Good clean fun: Jenny Iverstine turns the chore of handwashing into a game

Jenny Iverstine teaches kids the art of handwashing hygiene at the Baton Rouge Center for Visual and Performing Arts. Photo by Sydney Hebert.

There is an indelible line from the 1964 film Mary Poppins: A spoonful of sugar helps the medicine go down. The sentiment behind the namesake song (which remarkably had roots in the polio vaccination campaign) showed children that ordinary tasks could be more palatable with a touch of fun.

It is the guiding principle at the heart of Circles + Scissors, an educational platform that teaches children how to master handwashing.

Iverstine celebrated the launch of her Circles + Scissors book at a party at the Main Library in April. Photo by Mariegold Designs.

“It’s about finding joy in the mundane,” says founder Jenny Iverstine, who promotes handwashing hygiene using mnemonically crafted, kid-friendly word cues to inspire a lifetime habit: bubbles, circles, scissors, itchy palms, wring around the wrist.  

In 2018, Iverstine began teaching the five-step method at Baton Rouge schools, hospitals, educational centers and doctors’ offices, and even to youth volunteers at the Audubon Zoo. Today, its reach extends to nearly 40 U.S. states and five countries, including Belgium, England and Mexico, and it has been translated into French and Spanish.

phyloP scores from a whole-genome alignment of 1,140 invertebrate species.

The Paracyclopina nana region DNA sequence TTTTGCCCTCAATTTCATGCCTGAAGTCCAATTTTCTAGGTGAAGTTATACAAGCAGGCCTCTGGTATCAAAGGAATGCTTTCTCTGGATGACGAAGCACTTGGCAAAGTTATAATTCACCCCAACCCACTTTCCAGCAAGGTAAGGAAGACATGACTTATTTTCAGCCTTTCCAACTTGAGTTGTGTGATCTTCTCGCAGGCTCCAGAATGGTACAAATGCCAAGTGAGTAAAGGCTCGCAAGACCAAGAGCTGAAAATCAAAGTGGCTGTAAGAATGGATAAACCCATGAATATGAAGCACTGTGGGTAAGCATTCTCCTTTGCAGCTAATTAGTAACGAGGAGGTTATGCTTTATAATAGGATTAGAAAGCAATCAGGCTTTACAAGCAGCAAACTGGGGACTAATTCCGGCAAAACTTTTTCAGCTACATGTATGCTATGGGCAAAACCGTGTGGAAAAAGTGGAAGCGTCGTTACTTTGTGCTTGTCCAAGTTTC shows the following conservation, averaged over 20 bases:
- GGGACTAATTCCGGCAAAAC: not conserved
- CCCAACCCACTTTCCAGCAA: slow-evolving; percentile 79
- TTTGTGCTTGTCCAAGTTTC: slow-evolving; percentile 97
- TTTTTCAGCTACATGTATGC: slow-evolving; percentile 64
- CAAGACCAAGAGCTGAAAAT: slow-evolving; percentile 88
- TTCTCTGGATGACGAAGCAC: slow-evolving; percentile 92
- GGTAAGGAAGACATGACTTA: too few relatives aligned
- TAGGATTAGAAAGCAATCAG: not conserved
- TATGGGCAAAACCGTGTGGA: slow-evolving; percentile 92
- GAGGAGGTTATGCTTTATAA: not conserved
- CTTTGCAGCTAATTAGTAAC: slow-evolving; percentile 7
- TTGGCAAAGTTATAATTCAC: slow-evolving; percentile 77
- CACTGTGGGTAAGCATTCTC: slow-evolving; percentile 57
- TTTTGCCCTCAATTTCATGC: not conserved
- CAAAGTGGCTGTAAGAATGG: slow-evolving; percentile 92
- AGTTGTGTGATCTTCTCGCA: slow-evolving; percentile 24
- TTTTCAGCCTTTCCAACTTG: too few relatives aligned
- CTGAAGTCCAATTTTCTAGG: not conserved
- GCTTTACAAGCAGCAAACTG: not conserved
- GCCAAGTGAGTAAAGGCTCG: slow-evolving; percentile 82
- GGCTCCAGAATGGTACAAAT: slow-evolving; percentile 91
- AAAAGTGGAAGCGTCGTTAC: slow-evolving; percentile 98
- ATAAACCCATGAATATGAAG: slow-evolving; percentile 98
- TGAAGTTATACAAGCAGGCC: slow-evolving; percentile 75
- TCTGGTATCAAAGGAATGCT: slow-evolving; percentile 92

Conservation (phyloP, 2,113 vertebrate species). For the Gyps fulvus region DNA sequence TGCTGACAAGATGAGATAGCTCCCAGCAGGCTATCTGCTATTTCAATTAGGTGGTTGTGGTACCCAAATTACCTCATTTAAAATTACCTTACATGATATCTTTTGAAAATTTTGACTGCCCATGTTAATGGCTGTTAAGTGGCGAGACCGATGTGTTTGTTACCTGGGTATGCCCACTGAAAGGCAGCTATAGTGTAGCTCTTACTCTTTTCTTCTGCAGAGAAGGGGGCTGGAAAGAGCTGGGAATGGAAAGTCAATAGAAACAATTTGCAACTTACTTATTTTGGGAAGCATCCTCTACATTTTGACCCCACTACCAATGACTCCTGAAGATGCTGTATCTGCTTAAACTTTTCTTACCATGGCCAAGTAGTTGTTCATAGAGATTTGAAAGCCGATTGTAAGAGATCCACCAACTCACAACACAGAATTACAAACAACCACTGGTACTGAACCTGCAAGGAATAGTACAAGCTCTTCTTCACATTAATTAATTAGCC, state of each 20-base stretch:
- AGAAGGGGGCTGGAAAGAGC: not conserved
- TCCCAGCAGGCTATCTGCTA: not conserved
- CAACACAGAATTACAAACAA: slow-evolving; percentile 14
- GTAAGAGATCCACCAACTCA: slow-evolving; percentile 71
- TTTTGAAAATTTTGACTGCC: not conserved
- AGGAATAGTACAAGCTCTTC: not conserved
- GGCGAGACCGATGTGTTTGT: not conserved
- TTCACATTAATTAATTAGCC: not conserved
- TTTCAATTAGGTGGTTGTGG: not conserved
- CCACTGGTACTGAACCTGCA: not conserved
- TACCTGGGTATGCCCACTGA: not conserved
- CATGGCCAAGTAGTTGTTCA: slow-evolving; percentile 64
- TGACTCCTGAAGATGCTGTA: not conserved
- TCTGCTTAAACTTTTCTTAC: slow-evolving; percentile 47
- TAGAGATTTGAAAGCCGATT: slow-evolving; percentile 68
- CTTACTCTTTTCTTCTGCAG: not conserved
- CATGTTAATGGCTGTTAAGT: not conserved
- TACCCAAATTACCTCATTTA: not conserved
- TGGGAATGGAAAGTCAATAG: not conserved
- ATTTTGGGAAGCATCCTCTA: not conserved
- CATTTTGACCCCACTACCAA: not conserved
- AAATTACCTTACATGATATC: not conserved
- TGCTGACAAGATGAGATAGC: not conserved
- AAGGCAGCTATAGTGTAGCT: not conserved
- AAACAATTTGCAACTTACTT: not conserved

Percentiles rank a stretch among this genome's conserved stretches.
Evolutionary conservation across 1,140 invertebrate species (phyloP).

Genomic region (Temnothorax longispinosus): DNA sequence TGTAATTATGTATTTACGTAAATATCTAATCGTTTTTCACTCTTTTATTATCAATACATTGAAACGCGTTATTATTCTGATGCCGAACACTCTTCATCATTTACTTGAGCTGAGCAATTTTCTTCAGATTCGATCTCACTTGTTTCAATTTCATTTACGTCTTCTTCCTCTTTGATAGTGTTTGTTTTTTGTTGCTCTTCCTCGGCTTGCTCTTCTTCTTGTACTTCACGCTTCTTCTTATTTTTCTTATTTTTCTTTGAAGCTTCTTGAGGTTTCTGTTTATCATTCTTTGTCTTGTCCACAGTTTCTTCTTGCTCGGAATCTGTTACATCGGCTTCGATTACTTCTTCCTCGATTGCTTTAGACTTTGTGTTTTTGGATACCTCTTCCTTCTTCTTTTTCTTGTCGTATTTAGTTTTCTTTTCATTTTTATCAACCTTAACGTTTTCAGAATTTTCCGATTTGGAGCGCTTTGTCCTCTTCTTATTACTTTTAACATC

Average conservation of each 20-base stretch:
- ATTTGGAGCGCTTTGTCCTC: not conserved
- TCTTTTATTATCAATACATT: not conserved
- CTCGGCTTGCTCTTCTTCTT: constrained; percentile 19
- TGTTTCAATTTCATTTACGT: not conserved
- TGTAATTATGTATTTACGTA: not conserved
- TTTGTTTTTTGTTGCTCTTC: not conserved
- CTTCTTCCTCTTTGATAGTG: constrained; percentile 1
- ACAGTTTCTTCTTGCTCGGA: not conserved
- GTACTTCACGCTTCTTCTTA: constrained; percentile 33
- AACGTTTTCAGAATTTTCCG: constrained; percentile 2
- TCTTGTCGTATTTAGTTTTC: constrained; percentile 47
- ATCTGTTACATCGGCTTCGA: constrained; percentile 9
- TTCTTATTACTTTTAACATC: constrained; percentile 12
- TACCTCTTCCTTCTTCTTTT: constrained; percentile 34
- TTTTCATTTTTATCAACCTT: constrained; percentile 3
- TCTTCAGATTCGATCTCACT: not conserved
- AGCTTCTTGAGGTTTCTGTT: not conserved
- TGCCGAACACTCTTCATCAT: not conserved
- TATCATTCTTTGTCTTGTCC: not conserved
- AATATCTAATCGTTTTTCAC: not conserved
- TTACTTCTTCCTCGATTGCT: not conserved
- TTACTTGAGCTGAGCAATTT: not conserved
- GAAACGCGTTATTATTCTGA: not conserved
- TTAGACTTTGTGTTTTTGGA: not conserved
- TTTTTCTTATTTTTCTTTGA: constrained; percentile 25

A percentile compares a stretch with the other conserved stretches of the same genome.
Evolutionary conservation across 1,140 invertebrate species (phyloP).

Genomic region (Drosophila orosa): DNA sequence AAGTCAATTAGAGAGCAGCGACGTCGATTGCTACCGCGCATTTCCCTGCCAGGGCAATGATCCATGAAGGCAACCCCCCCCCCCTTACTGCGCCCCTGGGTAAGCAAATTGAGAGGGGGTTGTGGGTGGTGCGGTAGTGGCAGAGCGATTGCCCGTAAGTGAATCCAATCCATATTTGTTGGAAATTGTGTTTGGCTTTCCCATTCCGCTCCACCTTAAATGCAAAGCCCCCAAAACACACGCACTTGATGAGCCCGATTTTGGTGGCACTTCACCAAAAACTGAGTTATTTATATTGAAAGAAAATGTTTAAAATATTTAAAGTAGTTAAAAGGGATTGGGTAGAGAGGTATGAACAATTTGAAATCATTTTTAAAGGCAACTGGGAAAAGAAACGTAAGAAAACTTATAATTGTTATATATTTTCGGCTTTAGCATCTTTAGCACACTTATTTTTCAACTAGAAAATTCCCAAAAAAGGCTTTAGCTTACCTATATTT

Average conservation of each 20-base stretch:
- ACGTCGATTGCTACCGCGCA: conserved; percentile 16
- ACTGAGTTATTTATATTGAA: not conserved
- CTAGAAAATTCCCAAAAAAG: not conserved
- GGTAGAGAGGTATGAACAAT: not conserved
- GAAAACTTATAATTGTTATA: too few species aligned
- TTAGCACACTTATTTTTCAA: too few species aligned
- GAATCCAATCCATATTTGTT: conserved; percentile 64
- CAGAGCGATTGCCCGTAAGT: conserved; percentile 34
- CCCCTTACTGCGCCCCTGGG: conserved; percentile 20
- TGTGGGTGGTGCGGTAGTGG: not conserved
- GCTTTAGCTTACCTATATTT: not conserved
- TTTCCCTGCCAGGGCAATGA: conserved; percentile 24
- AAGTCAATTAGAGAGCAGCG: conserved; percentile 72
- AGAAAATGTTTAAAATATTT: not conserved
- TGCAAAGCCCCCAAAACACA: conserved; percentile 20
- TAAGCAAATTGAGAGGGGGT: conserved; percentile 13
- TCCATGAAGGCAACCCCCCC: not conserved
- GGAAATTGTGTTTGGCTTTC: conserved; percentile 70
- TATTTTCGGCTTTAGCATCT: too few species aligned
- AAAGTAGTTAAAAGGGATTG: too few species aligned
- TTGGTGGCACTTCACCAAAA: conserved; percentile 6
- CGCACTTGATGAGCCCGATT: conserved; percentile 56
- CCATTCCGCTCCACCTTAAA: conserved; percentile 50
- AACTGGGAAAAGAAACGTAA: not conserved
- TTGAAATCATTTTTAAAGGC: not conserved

The source of her passion stemmed, in part, from experiences gained over a decade ago. As a young mother, she observed how casually strangers touched babies’ hands. Once her children started school, she noticed how quickly their home became compromised with external germs.

“I realized there was not one way we were effectively teaching our kids to wash their hands. Sometimes when you see an issue, you think: Does anyone else see this?” recalls Iverstine. After seeing numerous multi-step signs in restrooms—all unreadable by children—her mission became clear. Circles + Scissors was born. 

She created the curriculum over time, observing children across a range of learning environments. She also cites influences like Ignaz Semmelweis, the 19th-century Hungarian doctor known as the “pioneer of handwashing,” and books like The Gift of Anger, written by Gandhi’s grandson, which shares how harnessing anger can create change for good.

In these pandemic-era times, Circles + Scissors could hardly be more apropos. Yet its intended audience was always receptive, shares Iverstine, because it is rooted in fun. “It instructs kids on exactly what to do, so they go from feeling unsure to being confident and proud. They’re my best evangelists by far—COVID times or not, it clicks with them.”

Iverstine’s Circles + Scissors book debuted this spring, which she wrote and illustrated, self-publishing it over the course of 17 months. She kept the visuals intentionally simple, inspired by beloved illustrators like Eric Carle, and used a white background after learning it helped children’s brains stay better focused. 

While she recently moved to Colorado with her family, Iverstine knew the book launch had to be in Baton Rouge, where it all began. “People showed up, and they were so excited to support me on my journey,” says Iverstine. “I kind of laugh now, because kids call me the ‘Handwashing Lady’ when they see me out in public.” 

Find Circles + Scissors locally at Red Stick Reads and Lulu & Bean; to access the curriculum, book and merchandise online, visit circlesandscissors.com.